Schalke's board member in charge of sport has criticized the cost of watching football in England – and the atmosphere in the stadiums there. Christian Heidel also warned against similar developments in Germany.
Speaking to public broadcaster Deutschlandfunk about commercialisation in German football, 55-year-old Christian Heidel described ticket prices in the Bundesliga as "phenomenal" and drew unfavorable comparisons with the situation in the Premier League.
"Look at the prices in England and Spain," he said. "I’ve often been to England and have experienced the atmosphere in the stadiums there and I must say, as far as I'm concerned, that has nothing to do with football anymore."
According to the BBC's most recent Price of Football study, the average price for the cheapest season tickets in the Premier League is £464 (€514, $595), ranging from £100 for the cheapest at Huddersfield to £891 for the most expensive at Arsenal.
The average price for the most expensive season tickets is £843, with Huddersfield (£299) and Arsenal (£1768.50) again forming the two extremes. All prices are for seats since standing is technically illegal in English top-flight stadia.
In Germany, while the average price of the most expensive Bundesliga seat in the coming 2018-19 season is €652.89 ($754.50) for the year, the average cheapest season ticket works out at just €319. However, the Bundesliga also allows standing, meaning fans can obtain terrace season tickets for an average of €185 – just €10.88 per game, according to figures compiled by the FC St Pauli fanzine Der Übersteiger.
“In Germany, we do a lot for fans and try to keep the prices down," Heidel said in the Deutschlandfunk interview. "We must not push that; football must remain affordable for families and young people."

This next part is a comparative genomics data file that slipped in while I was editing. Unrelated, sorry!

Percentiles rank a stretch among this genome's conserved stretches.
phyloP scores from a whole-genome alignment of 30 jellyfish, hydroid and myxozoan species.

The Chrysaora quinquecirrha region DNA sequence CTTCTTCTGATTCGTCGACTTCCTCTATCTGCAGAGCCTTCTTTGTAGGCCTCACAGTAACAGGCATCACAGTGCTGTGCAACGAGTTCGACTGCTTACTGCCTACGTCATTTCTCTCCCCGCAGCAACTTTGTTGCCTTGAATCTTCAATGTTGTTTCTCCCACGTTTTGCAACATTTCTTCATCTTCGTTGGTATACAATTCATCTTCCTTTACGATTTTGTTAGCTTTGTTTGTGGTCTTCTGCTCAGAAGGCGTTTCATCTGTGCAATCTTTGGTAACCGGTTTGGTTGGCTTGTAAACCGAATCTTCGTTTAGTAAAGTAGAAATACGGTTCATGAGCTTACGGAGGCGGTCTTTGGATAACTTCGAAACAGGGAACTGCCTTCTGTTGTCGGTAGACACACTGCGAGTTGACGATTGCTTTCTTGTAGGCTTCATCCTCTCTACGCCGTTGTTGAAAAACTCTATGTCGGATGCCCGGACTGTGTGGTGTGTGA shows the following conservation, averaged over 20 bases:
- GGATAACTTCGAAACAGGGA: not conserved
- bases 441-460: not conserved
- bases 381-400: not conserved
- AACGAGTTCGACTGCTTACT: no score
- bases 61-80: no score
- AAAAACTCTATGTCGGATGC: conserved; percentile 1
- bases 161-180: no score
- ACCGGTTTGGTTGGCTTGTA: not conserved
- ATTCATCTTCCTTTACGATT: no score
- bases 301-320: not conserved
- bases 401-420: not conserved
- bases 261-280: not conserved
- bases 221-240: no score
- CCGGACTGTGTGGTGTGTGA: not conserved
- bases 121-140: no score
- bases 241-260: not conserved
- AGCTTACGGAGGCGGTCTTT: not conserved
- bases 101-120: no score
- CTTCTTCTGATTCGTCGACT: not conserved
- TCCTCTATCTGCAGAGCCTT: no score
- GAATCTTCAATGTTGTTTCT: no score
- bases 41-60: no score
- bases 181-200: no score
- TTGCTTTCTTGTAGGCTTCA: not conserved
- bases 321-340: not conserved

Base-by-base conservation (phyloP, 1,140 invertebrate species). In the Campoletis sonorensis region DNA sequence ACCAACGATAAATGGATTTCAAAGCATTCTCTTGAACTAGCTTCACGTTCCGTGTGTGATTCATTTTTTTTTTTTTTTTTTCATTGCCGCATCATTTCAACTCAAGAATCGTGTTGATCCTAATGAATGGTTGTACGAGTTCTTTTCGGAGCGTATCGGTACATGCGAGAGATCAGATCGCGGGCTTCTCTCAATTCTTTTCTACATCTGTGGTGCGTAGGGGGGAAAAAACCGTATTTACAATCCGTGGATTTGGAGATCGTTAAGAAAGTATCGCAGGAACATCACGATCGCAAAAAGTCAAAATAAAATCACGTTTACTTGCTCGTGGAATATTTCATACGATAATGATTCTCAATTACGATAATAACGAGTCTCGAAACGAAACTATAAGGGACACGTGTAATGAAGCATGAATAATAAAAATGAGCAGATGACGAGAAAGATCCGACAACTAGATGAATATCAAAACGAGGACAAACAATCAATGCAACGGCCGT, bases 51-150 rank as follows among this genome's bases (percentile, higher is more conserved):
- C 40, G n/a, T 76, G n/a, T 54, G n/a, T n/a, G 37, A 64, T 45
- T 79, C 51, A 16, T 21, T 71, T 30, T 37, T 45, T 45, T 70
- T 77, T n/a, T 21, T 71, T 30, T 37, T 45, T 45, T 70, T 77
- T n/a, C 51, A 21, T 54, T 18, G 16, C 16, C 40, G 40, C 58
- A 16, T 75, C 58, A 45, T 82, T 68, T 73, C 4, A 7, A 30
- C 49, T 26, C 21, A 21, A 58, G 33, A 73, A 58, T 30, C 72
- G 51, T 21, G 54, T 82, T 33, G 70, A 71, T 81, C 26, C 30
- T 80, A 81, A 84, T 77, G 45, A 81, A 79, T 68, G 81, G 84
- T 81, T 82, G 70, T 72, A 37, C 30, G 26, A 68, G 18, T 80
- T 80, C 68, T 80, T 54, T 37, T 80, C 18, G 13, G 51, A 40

Finding a balance
One unique aspect of German football which ensures the game remains affordable is the so-called 50+1 rule which is meant to ensure that the majority control of a club remains in the hands of its members. This is another factor that also contributes to keeping prices down.
The rule has come under intense scrutiny in recent years with detractors, such as Hannover 96 President Martin Kind, arguing that it discourages investment in German clubs, leaving them unable to compete either domestically with Bayern Munich or internationally with Premier League giants.
But Heidel, who has overseen a significant improvement in Schalke's fortunes since arriving in Gelsenkirchen two years ago, isn't convinced that the abolition of 50+1 is the answer.
"Scrapping 50+1 would not solve German football's problems," he said. "[If 50+1 were abolished] you would have an American or Chinese with a suitcase full of money taking a club from the bottom of the second division to the top of the Bundesliga, watched by 3,754 fans at home and taking a minibus away.
"We have to be careful not to put Germany's football culture at risk."